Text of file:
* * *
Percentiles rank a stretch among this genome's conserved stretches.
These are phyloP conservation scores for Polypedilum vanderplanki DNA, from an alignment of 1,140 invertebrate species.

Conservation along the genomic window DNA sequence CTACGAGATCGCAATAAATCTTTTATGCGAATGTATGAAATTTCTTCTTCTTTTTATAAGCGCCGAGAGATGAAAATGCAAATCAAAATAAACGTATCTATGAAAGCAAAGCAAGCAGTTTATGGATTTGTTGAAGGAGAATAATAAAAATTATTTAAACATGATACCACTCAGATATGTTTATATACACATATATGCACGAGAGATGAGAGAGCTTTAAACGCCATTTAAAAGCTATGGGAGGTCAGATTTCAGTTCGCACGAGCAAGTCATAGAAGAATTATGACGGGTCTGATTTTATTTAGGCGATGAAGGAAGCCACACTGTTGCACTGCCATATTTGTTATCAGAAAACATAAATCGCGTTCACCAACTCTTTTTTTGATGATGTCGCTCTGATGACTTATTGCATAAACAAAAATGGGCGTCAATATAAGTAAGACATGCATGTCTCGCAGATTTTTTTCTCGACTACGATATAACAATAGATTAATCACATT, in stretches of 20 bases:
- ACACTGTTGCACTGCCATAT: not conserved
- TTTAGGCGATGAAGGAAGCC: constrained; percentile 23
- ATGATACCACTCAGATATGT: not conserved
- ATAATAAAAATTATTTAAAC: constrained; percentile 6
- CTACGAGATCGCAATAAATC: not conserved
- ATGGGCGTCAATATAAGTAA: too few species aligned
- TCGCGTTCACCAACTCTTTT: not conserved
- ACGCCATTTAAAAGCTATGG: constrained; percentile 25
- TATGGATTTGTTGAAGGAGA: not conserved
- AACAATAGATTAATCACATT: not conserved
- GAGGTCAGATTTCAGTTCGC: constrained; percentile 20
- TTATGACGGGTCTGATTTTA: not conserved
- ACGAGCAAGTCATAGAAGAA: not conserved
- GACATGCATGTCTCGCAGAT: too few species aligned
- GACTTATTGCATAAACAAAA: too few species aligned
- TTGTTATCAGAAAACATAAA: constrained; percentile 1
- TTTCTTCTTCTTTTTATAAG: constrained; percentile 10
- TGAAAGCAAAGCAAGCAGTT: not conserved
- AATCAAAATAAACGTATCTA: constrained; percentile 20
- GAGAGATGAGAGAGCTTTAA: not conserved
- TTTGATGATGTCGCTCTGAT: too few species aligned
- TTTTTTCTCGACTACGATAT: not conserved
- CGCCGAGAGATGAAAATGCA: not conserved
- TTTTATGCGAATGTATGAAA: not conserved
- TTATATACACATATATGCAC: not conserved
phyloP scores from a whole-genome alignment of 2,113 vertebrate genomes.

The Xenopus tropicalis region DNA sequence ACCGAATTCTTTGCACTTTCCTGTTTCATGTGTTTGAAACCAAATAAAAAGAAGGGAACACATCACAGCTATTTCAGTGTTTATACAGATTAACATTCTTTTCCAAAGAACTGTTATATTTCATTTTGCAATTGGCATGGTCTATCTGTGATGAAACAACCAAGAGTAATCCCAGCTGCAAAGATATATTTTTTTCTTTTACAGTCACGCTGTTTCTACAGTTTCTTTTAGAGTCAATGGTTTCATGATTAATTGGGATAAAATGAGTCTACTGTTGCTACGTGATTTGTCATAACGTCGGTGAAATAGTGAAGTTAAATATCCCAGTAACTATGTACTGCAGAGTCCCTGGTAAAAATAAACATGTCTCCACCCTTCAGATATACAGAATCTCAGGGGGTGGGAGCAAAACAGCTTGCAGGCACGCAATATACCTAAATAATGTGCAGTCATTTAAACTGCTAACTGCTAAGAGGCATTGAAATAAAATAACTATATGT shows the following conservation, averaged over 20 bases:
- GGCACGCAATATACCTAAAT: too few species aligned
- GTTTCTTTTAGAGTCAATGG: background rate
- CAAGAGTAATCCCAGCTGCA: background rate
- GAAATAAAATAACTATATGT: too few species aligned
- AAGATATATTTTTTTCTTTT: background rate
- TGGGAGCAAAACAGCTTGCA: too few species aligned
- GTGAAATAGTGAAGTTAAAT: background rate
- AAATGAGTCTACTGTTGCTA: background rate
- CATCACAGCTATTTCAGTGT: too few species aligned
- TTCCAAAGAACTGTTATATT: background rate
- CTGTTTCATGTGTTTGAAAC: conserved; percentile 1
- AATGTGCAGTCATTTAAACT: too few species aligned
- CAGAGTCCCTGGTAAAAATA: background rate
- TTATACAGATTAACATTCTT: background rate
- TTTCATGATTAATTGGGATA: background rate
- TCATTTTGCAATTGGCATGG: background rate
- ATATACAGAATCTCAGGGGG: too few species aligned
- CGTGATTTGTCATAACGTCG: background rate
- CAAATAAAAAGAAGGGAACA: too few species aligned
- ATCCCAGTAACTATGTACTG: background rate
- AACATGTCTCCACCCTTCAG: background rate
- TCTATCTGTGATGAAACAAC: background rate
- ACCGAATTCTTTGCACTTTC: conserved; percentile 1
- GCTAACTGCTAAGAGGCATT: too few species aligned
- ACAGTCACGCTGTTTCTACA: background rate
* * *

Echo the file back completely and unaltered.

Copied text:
Percentiles rank a stretch among this genome's conserved stretches.
These are phyloP conservation scores for Polypedilum vanderplanki DNA, from an alignment of 1,140 invertebrate species.

Conservation along the genomic window DNA sequence CTACGAGATCGCAATAAATCTTTTATGCGAATGTATGAAATTTCTTCTTCTTTTTATAAGCGCCGAGAGATGAAAATGCAAATCAAAATAAACGTATCTATGAAAGCAAAGCAAGCAGTTTATGGATTTGTTGAAGGAGAATAATAAAAATTATTTAAACATGATACCACTCAGATATGTTTATATACACATATATGCACGAGAGATGAGAGAGCTTTAAACGCCATTTAAAAGCTATGGGAGGTCAGATTTCAGTTCGCACGAGCAAGTCATAGAAGAATTATGACGGGTCTGATTTTATTTAGGCGATGAAGGAAGCCACACTGTTGCACTGCCATATTTGTTATCAGAAAACATAAATCGCGTTCACCAACTCTTTTTTTGATGATGTCGCTCTGATGACTTATTGCATAAACAAAAATGGGCGTCAATATAAGTAAGACATGCATGTCTCGCAGATTTTTTTCTCGACTACGATATAACAATAGATTAATCACATT, in stretches of 20 bases:
- ACACTGTTGCACTGCCATAT: not conserved
- TTTAGGCGATGAAGGAAGCC: constrained; percentile 23
- ATGATACCACTCAGATATGT: not conserved
- ATAATAAAAATTATTTAAAC: constrained; percentile 6
- CTACGAGATCGCAATAAATC: not conserved
- ATGGGCGTCAATATAAGTAA: too few species aligned
- TCGCGTTCACCAACTCTTTT: not conserved
- ACGCCATTTAAAAGCTATGG: constrained; percentile 25
- TATGGATTTGTTGAAGGAGA: not conserved
- AACAATAGATTAATCACATT: not conserved
- GAGGTCAGATTTCAGTTCGC: constrained; percentile 20
- TTATGACGGGTCTGATTTTA: not conserved
- ACGAGCAAGTCATAGAAGAA: not conserved
- GACATGCATGTCTCGCAGAT: too few species aligned
- GACTTATTGCATAAACAAAA: too few species aligned
- TTGTTATCAGAAAACATAAA: constrained; percentile 1
- TTTCTTCTTCTTTTTATAAG: constrained; percentile 10
- TGAAAGCAAAGCAAGCAGTT: not conserved
- AATCAAAATAAACGTATCTA: constrained; percentile 20
- GAGAGATGAGAGAGCTTTAA: not conserved
- TTTGATGATGTCGCTCTGAT: too few species aligned
- TTTTTTCTCGACTACGATAT: not conserved
- CGCCGAGAGATGAAAATGCA: not conserved
- TTTTATGCGAATGTATGAAA: not conserved
- TTATATACACATATATGCAC: not conserved
phyloP scores from a whole-genome alignment of 2,113 vertebrate genomes.

The Xenopus tropicalis region DNA sequence ACCGAATTCTTTGCACTTTCCTGTTTCATGTGTTTGAAACCAAATAAAAAGAAGGGAACACATCACAGCTATTTCAGTGTTTATACAGATTAACATTCTTTTCCAAAGAACTGTTATATTTCATTTTGCAATTGGCATGGTCTATCTGTGATGAAACAACCAAGAGTAATCCCAGCTGCAAAGATATATTTTTTTCTTTTACAGTCACGCTGTTTCTACAGTTTCTTTTAGAGTCAATGGTTTCATGATTAATTGGGATAAAATGAGTCTACTGTTGCTACGTGATTTGTCATAACGTCGGTGAAATAGTGAAGTTAAATATCCCAGTAACTATGTACTGCAGAGTCCCTGGTAAAAATAAACATGTCTCCACCCTTCAGATATACAGAATCTCAGGGGGTGGGAGCAAAACAGCTTGCAGGCACGCAATATACCTAAATAATGTGCAGTCATTTAAACTGCTAACTGCTAAGAGGCATTGAAATAAAATAACTATATGT shows the following conservation, averaged over 20 bases:
- GGCACGCAATATACCTAAAT: too few species aligned
- GTTTCTTTTAGAGTCAATGG: background rate
- CAAGAGTAATCCCAGCTGCA: background rate
- GAAATAAAATAACTATATGT: too few species aligned
- AAGATATATTTTTTTCTTTT: background rate
- TGGGAGCAAAACAGCTTGCA: too few species aligned
- GTGAAATAGTGAAGTTAAAT: background rate
- AAATGAGTCTACTGTTGCTA: background rate
- CATCACAGCTATTTCAGTGT: too few species aligned
- TTCCAAAGAACTGTTATATT: background rate
- CTGTTTCATGTGTTTGAAAC: conserved; percentile 1
- AATGTGCAGTCATTTAAACT: too few species aligned
- CAGAGTCCCTGGTAAAAATA: background rate
- TTATACAGATTAACATTCTT: background rate
- TTTCATGATTAATTGGGATA: background rate
- TCATTTTGCAATTGGCATGG: background rate
- ATATACAGAATCTCAGGGGG: too few species aligned
- CGTGATTTGTCATAACGTCG: background rate
- CAAATAAAAAGAAGGGAACA: too few species aligned
- ATCCCAGTAACTATGTACTG: background rate
- AACATGTCTCCACCCTTCAG: background rate
- TCTATCTGTGATGAAACAAC: background rate
- ACCGAATTCTTTGCACTTTC: conserved; percentile 1
- GCTAACTGCTAAGAGGCATT: too few species aligned
- ACAGTCACGCTGTTTCTACA: background rate